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So I guess the question is, does Bitcoin have an intrinsic value

No. You can't eat Bitcoin. Bitcoin has advantages over other forms of barter, but that doesn't give it intrinsic value.

So Gold indeed has a value just for being Gold!

I agree. Gold has uses besides as a medium of trade. However, the market value of gold is far higher than its intrinsic value. If I had to guess, I'd say that gold's intrinsic value is about $100 per kilogram.

If people of that country don't have Bitcoin bank, then that immediately means that Bitcoin value is almost 0 in that country. If Bitcoin's value is zero, no bank would want to spend money to build a branch there.

Bitcoin didn't have any value immediately after it was created. Yet, there are still companies that exchange Bitcoins for other currencies. So, there's something wrong with this argument.

is because even if Gold is not money in the country, it's still a commodity to be sold to get money!

Um, by this logic, xylophones and bananas are money.

  • I don't know what the first is, but bananas are a commodity, not money. Read up on what makes something considered money. – Mars Nov 26 '14 at 16:21
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    @Mars I'm saying that one can apply your argument to 'prove' that bananas are money. This is clearly ridiculous. en.wikipedia.org/wiki/Proof_by_contradiction – Nick ODell Nov 26 '14 at 16:58
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Bitcoin is NOT money. It does not fit all the qualifications of money (Being tangible is one of those, bitcoin is not)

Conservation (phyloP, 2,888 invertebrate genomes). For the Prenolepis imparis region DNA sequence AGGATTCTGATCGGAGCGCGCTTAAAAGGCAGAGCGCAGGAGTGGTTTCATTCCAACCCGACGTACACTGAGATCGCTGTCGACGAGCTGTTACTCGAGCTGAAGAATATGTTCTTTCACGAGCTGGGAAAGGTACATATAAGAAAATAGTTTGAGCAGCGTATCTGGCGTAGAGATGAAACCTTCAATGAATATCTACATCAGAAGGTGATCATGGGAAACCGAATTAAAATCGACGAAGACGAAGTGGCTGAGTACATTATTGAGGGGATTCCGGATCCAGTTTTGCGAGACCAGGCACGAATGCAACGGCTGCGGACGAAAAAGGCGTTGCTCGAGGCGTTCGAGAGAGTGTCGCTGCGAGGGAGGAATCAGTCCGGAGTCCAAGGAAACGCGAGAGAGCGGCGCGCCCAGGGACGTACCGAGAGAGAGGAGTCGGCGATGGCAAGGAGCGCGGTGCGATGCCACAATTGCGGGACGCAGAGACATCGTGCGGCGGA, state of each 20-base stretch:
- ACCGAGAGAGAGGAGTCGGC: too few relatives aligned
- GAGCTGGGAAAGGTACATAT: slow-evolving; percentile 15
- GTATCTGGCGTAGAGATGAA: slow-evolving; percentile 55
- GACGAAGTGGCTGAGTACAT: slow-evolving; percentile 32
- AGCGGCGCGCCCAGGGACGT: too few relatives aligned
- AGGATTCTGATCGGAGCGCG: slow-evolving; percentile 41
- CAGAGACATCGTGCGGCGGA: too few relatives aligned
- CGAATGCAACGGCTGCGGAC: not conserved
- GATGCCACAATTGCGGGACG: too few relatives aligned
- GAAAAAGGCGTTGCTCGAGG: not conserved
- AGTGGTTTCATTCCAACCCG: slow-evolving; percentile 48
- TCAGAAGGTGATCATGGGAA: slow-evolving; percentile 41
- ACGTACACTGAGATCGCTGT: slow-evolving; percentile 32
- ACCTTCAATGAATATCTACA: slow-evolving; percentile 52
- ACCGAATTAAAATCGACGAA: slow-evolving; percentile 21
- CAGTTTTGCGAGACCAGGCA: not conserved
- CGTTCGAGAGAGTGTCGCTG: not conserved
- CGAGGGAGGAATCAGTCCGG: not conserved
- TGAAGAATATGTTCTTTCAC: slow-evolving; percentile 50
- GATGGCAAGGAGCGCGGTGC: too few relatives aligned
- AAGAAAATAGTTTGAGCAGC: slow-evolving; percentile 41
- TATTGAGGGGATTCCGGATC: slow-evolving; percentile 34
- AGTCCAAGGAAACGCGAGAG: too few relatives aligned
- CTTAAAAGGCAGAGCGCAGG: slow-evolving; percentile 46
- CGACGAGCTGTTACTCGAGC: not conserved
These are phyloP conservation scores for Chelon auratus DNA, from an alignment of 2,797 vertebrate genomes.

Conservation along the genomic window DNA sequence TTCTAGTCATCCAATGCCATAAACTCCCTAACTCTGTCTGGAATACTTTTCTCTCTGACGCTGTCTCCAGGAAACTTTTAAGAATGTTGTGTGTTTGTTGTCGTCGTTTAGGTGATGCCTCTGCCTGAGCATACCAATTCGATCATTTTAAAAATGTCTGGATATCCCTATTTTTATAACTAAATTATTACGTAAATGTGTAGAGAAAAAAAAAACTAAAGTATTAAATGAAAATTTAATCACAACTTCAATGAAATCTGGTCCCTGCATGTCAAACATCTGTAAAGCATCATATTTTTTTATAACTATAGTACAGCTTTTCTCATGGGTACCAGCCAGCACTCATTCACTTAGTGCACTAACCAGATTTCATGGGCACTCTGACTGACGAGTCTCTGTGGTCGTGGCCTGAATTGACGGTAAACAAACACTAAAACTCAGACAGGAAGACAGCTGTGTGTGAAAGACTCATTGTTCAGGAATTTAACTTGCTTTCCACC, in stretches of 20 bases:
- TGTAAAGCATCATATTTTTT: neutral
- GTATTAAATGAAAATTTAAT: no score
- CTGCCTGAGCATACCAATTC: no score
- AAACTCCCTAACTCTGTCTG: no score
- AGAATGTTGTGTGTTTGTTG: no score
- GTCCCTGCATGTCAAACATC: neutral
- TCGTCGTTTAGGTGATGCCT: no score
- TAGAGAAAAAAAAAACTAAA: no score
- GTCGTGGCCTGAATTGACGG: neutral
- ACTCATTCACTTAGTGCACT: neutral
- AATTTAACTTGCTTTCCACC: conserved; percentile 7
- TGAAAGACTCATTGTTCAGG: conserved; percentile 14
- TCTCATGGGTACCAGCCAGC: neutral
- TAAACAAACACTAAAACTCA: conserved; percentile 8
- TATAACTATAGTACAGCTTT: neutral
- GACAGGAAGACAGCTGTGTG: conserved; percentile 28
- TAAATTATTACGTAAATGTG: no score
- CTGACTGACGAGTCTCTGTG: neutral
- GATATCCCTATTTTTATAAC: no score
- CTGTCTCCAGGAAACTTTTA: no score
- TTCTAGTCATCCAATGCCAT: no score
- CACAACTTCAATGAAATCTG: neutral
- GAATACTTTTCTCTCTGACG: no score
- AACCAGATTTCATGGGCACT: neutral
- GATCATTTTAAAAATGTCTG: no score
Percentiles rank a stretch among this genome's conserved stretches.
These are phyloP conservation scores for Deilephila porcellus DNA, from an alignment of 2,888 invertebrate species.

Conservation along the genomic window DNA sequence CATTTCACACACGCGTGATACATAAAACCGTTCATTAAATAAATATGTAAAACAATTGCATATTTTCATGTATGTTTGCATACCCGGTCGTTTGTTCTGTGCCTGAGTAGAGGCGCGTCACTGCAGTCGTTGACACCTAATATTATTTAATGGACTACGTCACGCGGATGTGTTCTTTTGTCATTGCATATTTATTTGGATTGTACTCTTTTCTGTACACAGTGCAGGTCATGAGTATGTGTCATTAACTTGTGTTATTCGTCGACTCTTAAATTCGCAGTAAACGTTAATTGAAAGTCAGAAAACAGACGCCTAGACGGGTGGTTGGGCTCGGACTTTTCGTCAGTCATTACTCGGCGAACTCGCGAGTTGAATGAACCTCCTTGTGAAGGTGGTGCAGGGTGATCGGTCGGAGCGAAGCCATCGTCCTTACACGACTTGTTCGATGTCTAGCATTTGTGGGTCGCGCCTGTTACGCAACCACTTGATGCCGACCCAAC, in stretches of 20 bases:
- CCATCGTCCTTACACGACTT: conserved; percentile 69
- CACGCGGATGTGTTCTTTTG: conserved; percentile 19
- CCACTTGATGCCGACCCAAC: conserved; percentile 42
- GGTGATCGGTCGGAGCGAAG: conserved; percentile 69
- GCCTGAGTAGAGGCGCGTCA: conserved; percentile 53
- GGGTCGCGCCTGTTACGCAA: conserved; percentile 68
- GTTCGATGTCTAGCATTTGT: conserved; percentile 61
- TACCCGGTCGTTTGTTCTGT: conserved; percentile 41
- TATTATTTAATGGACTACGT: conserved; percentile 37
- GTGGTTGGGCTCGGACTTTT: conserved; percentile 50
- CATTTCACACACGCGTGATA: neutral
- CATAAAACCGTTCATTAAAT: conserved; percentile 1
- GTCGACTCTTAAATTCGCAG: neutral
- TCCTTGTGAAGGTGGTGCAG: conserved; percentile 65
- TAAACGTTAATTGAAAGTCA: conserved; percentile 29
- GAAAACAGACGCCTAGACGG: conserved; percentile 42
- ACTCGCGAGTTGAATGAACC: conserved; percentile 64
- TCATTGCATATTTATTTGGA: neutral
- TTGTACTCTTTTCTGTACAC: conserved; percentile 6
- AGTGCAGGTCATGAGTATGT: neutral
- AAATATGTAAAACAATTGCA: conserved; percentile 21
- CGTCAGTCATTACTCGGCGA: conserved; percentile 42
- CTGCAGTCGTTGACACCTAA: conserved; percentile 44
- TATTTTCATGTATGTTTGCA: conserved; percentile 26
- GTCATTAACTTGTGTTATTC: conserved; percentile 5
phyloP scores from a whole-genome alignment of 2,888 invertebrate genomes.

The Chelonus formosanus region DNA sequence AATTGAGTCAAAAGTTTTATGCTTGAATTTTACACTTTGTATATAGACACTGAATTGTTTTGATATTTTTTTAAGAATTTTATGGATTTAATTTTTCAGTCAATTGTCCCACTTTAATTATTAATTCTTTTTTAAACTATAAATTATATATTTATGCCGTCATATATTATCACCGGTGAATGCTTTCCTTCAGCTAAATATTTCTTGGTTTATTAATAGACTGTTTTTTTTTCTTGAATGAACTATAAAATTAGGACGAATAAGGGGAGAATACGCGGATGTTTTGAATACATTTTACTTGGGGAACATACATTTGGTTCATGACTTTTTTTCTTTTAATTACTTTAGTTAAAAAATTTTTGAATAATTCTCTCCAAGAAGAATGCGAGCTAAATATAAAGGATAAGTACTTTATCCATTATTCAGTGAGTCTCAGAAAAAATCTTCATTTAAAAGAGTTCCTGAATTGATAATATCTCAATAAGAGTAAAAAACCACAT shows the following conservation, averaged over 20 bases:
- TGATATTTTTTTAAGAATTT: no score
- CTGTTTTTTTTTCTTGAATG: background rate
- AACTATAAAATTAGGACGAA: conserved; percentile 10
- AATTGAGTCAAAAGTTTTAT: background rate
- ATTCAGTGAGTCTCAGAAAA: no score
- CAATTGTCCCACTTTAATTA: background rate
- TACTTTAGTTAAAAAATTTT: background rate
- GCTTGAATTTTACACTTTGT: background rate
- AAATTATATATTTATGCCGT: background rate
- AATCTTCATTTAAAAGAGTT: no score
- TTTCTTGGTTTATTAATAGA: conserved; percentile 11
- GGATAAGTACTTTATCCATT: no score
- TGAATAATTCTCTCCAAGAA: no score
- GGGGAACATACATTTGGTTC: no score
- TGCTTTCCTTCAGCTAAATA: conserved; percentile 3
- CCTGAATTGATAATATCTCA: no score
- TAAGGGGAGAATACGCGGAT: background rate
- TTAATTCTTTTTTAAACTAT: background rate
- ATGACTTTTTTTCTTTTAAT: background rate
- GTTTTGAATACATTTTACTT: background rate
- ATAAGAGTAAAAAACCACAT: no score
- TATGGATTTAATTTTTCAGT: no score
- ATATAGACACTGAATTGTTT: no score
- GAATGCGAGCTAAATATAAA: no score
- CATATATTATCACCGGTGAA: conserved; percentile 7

Bitcoin is simple a currency, backed and fueled by other currencies (all currencies of which are fiat and have no intrinsic value besides the small amount of heat it gives off when you burn it)

People have been fooled, and as soon as the ledger size out paces storage capacity of technology, it will start to back up, slow down, and eventually fail.

Hope you internet doesn't go out!

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    So, you're saying that online-banking or PayPal balances are not money either, right? The definition is usually along the lines of "Any item or verifiable record that fulfills the functions of medium of exchange, unit of account, and store of value can be considered as money." We can argue about those properties, but I don't think that tangibility is actually a criteria for money. – Murch Jan 10 '17 at 13:15